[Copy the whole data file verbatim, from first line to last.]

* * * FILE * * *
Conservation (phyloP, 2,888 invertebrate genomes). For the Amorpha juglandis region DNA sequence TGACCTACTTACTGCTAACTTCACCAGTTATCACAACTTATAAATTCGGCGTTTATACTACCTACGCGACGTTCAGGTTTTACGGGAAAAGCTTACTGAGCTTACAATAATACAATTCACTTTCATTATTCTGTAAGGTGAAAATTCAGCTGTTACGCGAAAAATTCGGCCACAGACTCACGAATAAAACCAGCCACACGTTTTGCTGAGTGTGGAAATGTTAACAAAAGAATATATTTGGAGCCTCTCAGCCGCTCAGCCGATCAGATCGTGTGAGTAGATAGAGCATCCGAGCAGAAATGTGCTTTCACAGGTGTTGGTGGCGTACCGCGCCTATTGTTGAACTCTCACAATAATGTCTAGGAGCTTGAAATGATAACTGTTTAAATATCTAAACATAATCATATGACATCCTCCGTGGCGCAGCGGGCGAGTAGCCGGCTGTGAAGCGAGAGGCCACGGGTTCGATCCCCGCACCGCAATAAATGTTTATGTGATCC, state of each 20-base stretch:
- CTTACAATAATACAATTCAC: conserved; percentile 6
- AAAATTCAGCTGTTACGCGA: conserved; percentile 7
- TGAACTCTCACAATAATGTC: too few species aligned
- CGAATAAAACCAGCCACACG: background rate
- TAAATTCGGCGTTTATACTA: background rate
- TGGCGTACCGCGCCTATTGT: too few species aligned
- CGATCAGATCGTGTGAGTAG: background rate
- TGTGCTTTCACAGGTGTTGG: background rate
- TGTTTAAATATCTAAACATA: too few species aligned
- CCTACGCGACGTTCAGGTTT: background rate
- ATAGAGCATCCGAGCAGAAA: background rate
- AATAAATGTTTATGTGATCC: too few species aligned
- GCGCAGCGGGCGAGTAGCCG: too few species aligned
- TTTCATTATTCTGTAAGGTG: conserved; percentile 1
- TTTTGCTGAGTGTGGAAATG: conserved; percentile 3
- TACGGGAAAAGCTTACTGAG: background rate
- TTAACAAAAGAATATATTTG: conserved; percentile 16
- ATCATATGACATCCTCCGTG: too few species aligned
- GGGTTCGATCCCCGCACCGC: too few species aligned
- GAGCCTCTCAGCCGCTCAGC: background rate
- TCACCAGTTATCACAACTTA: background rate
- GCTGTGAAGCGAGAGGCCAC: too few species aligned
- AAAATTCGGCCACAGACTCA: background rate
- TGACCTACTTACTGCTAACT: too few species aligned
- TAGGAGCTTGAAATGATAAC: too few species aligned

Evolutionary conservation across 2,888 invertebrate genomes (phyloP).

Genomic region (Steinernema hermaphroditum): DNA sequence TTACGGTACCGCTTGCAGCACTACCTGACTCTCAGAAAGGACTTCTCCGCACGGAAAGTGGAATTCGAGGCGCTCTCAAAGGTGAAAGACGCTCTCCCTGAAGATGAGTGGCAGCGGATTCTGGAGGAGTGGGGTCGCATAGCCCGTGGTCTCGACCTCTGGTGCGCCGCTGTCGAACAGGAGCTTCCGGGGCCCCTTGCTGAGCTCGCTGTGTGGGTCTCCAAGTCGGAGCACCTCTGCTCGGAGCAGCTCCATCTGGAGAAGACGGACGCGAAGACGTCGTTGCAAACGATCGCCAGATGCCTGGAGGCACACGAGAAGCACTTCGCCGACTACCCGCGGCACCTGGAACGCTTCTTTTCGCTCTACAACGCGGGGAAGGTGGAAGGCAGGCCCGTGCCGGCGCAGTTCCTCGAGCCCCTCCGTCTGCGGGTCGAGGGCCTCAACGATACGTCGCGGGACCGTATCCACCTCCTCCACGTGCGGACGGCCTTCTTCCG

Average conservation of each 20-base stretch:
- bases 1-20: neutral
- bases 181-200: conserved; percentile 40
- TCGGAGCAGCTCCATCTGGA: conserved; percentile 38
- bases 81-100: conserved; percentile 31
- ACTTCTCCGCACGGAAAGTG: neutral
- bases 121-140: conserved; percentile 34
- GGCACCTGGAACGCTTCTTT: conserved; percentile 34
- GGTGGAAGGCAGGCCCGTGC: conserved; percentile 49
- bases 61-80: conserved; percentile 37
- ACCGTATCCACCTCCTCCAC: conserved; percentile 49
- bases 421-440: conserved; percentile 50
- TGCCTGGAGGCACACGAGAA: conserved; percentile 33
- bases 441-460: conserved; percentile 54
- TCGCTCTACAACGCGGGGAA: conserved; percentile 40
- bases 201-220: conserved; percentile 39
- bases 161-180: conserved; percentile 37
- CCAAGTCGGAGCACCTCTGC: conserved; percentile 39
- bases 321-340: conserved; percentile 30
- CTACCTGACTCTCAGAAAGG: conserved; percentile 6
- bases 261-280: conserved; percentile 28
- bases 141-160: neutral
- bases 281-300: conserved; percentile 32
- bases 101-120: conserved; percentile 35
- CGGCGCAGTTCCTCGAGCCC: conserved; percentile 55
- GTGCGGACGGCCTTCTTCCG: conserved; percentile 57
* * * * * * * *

Conservation (phyloP, 2,888 invertebrate genomes). For the Amorpha juglandis region DNA sequence TGACCTACTTACTGCTAACTTCACCAGTTATCACAACTTATAAATTCGGCGTTTATACTACCTACGCGACGTTCAGGTTTTACGGGAAAAGCTTACTGAGCTTACAATAATACAATTCACTTTCATTATTCTGTAAGGTGAAAATTCAGCTGTTACGCGAAAAATTCGGCCACAGACTCACGAATAAAACCAGCCACACGTTTTGCTGAGTGTGGAAATGTTAACAAAAGAATATATTTGGAGCCTCTCAGCCGCTCAGCCGATCAGATCGTGTGAGTAGATAGAGCATCCGAGCAGAAATGTGCTTTCACAGGTGTTGGTGGCGTACCGCGCCTATTGTTGAACTCTCACAATAATGTCTAGGAGCTTGAAATGATAACTGTTTAAATATCTAAACATAATCATATGACATCCTCCGTGGCGCAGCGGGCGAGTAGCCGGCTGTGAAGCGAGAGGCCACGGGTTCGATCCCCGCACCGCAATAAATGTTTATGTGATCC, state of each 20-base stretch:
- CTTACAATAATACAATTCAC: conserved; percentile 6
- AAAATTCAGCTGTTACGCGA: conserved; percentile 7
- TGAACTCTCACAATAATGTC: too few species aligned
- CGAATAAAACCAGCCACACG: background rate
- TAAATTCGGCGTTTATACTA: background rate
- TGGCGTACCGCGCCTATTGT: too few species aligned
- CGATCAGATCGTGTGAGTAG: background rate
- TGTGCTTTCACAGGTGTTGG: background rate
- TGTTTAAATATCTAAACATA: too few species aligned
- CCTACGCGACGTTCAGGTTT: background rate
- ATAGAGCATCCGAGCAGAAA: background rate
- AATAAATGTTTATGTGATCC: too few species aligned
- GCGCAGCGGGCGAGTAGCCG: too few species aligned
- TTTCATTATTCTGTAAGGTG: conserved; percentile 1
- TTTTGCTGAGTGTGGAAATG: conserved; percentile 3
- TACGGGAAAAGCTTACTGAG: background rate
- TTAACAAAAGAATATATTTG: conserved; percentile 16
- ATCATATGACATCCTCCGTG: too few species aligned
- GGGTTCGATCCCCGCACCGC: too few species aligned
- GAGCCTCTCAGCCGCTCAGC: background rate
- TCACCAGTTATCACAACTTA: background rate
- GCTGTGAAGCGAGAGGCCAC: too few species aligned
- AAAATTCGGCCACAGACTCA: background rate
- TGACCTACTTACTGCTAACT: too few species aligned
- TAGGAGCTTGAAATGATAAC: too few species aligned

Evolutionary conservation across 2,888 invertebrate genomes (phyloP).

Genomic region (Steinernema hermaphroditum): DNA sequence TTACGGTACCGCTTGCAGCACTACCTGACTCTCAGAAAGGACTTCTCCGCACGGAAAGTGGAATTCGAGGCGCTCTCAAAGGTGAAAGACGCTCTCCCTGAAGATGAGTGGCAGCGGATTCTGGAGGAGTGGGGTCGCATAGCCCGTGGTCTCGACCTCTGGTGCGCCGCTGTCGAACAGGAGCTTCCGGGGCCCCTTGCTGAGCTCGCTGTGTGGGTCTCCAAGTCGGAGCACCTCTGCTCGGAGCAGCTCCATCTGGAGAAGACGGACGCGAAGACGTCGTTGCAAACGATCGCCAGATGCCTGGAGGCACACGAGAAGCACTTCGCCGACTACCCGCGGCACCTGGAACGCTTCTTTTCGCTCTACAACGCGGGGAAGGTGGAAGGCAGGCCCGTGCCGGCGCAGTTCCTCGAGCCCCTCCGTCTGCGGGTCGAGGGCCTCAACGATACGTCGCGGGACCGTATCCACCTCCTCCACGTGCGGACGGCCTTCTTCCG

Average conservation of each 20-base stretch:
- bases 1-20: neutral
- bases 181-200: conserved; percentile 40
- TCGGAGCAGCTCCATCTGGA: conserved; percentile 38
- bases 81-100: conserved; percentile 31
- ACTTCTCCGCACGGAAAGTG: neutral
- bases 121-140: conserved; percentile 34
- GGCACCTGGAACGCTTCTTT: conserved; percentile 34
- GGTGGAAGGCAGGCCCGTGC: conserved; percentile 49
- bases 61-80: conserved; percentile 37
- ACCGTATCCACCTCCTCCAC: conserved; percentile 49
- bases 421-440: conserved; percentile 50
- TGCCTGGAGGCACACGAGAA: conserved; percentile 33
- bases 441-460: conserved; percentile 54
- TCGCTCTACAACGCGGGGAA: conserved; percentile 40
- bases 201-220: conserved; percentile 39
- bases 161-180: conserved; percentile 37
- CCAAGTCGGAGCACCTCTGC: conserved; percentile 39
- bases 321-340: conserved; percentile 30
- CTACCTGACTCTCAGAAAGG: conserved; percentile 6
- bases 261-280: conserved; percentile 28
- bases 141-160: neutral
- bases 281-300: conserved; percentile 32
- bases 101-120: conserved; percentile 35
- CGGCGCAGTTCCTCGAGCCC: conserved; percentile 55
- GTGCGGACGGCCTTCTTCCG: conserved; percentile 57